Diary of a Labour Man 1917 - 1945

Full Text On the Backbenches



Westralian Worker, 7 August 1931, page 6.



There was a very full attendance of delegates of Labor organisations affiliated with the Fremantle District Council of the A.L.P. at the fortnightly meeting, held at the Trades Hall on Tuesday night, August 4. Mr John Curtin, M.H.R., was present and delivered an eloquent address on the Federal situation. He was listened to with close attention.

The Federal member for Fremantle ranks high as a speaker and debater. He is the clearest, most fluent, and all-round platform man that has ever represented Western Australia in the Federal House. He is able to deal extempore with very difficult and intricate subjects of finance and economics, making plain to the man in the street in simple, forceful language, controversial subjects on which the average speaker flounders hopelessly. His strenuous campaign against the wage-slashing Premiers' Plan has left him more eloquent than ever. His sincerity of purpose is obvious. When listening to John Curtin time passes on winged feet. This was so on Tuesday night. It was well after 11 o'clock before the A.L.P. had concluded its session.

It would be a debate worth listening to if speakers like the Prime Minister, Theodore, or Brennan, could be persuaded to give Western Australian Laborites their case for the "plan" and engage in verbal combat with the versatile member for Fremantle. Obviously there is a case to be made for the Federal Labor Government. Such a debate would clear up many phases which mystify the average laborite.

The proposal for the installation of bulk handling of wheat received attention at Tuesday night's meeting of the A.L.P. Council. Naturally the principal concern of this Council is employment for its members, but unionists are not unmindful of the well-being of the State generally. There is ample evidence that under the bulk handling scheme workers on the waterfront stand to lose heavily and there is a strong element of doubt as to whether any part of the State will benefit. Correspondents in the press who evidently have a good knowledge of the subject, state that the best the wheat grower can hope to gain by the changed system is two pence per bushel, and even this is problematical. As a matter of fact, when the cost of the change over is taken into consideration, and the disability under which the farmer will labor by having to conform to the altered system there appears to be little to gain in the proposition. On the other hand, the Harbor Authorities will lose considerably, the Railway Department will lose a large amount of haulage, and the workers will be deprived of a great deal of work. Bulk handling of wheat appears to be a good business for the Westralian Farmers Ltd., or whoever is granted the monopoly, and for the Shipping Companies whose vessels will be loaded in a very short space of time. Before the present order of things is so greatly disturbed the whole question should be thoroughly examined.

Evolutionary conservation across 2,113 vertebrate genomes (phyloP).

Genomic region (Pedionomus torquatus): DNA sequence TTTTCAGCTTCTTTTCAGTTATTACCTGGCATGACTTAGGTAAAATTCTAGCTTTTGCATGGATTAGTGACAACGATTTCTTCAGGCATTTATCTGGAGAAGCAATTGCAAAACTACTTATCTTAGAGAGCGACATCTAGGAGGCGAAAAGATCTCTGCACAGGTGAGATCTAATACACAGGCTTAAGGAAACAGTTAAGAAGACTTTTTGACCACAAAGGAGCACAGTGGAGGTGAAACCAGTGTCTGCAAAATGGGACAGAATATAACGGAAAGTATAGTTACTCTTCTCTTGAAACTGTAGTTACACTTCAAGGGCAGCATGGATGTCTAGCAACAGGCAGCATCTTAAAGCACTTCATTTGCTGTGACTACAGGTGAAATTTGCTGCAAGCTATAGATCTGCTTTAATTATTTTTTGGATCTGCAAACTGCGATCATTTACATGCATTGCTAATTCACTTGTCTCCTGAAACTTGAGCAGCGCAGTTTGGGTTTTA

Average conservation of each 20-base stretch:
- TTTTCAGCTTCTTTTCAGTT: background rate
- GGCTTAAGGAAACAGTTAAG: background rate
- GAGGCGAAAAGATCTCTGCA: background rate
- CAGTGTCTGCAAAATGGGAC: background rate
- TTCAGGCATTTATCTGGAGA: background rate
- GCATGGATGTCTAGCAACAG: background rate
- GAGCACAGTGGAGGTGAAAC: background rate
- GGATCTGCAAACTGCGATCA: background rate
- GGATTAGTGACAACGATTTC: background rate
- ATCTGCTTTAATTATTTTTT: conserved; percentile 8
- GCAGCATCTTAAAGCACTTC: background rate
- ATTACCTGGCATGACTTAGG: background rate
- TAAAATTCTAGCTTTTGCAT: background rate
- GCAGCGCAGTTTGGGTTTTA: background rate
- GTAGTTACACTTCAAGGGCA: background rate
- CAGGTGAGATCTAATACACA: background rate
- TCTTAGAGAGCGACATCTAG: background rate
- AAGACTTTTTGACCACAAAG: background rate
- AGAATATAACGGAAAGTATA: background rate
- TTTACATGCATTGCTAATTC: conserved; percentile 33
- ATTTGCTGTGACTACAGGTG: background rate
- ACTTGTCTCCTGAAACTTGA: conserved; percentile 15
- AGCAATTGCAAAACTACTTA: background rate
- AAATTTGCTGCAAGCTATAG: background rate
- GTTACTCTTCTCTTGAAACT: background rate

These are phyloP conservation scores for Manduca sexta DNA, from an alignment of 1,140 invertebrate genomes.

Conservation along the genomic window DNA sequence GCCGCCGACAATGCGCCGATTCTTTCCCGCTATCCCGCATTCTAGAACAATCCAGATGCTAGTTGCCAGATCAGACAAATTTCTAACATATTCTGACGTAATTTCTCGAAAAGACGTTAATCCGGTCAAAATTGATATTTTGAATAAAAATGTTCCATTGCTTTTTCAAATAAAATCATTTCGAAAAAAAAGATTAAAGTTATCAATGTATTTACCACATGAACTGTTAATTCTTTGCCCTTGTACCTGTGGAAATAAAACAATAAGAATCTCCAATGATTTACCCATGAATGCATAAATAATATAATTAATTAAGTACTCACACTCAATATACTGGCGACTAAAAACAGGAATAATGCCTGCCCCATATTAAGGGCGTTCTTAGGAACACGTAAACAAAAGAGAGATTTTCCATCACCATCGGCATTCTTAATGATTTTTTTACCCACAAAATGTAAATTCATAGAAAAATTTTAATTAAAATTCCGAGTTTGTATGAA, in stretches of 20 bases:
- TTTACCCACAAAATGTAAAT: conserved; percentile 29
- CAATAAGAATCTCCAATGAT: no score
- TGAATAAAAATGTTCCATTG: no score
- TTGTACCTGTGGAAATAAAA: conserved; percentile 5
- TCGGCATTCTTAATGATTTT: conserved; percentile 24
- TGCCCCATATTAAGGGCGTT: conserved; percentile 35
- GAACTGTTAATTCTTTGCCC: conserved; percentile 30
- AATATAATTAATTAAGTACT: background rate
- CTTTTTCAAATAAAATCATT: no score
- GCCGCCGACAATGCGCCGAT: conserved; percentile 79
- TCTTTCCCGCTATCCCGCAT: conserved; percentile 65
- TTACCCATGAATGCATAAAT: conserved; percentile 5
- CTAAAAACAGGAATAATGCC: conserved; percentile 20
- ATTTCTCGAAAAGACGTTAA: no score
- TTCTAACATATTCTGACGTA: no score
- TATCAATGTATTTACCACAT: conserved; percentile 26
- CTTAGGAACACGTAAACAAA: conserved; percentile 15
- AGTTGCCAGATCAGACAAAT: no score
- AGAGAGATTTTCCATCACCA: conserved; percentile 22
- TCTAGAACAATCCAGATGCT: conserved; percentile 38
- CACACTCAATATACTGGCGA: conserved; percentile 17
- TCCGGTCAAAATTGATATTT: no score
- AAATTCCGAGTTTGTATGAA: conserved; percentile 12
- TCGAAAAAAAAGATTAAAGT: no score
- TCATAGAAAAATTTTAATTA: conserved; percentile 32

The following report by the A.L.P. Executive was exhaustively discussed and unanimously adopted. It is as follows:-

"This council views with grave concern the proposal to institute a system of bulk handling of wheat in Western Australia.

"The very high protective tariff whilst benefiting secondary industries in the Eastern States has had a most detrimental effect upon industry in the seaports of Western Australia. If the proposal to handle wheat in bulk becomes an accomplished fact the position in Fremantle and other Westralian ports will indeed be serious.

"The industries that will benefit temporarily by transforming the bag handling to the bulk handling system is nothing compared to the permanent loss that will be inflicted on industry generally throughout the State by the introduction of the later system.

"This council, therefore, recommends that the Mayor of the City be requested to convene a conference of all commercial and industrial interests in the district in order that the proposal can be thoroughly examined and its effect upon industry in Fremantle determined.

"Further, this council is of the opinion that the present economic crisis is largely due to the introduction of labor-saving devices without any compensative measures being provided to absorb the human labor displaced.

"In order to study the problem and endeavour to effect some permanent solution we recommend that the Premier of the States be requested to convene a conference consisting of five representatives each of the political , financial, commercial, and industrial interests in the State, and the president, treasurer and secretary of this council, together with the member of Parliament for the district, wait on the Premier to urge that effect be given to the resolution."



The A.L.P. District Council on Tuesday week decided to request Mr Curtin to address a public meeting in the Fremantle Town Hall., Arrangements were subsequently made with Mr Curtin, who will speak on the Premiers' Plan and other matters, in the Fremantle Town Hall on Wednesday night next.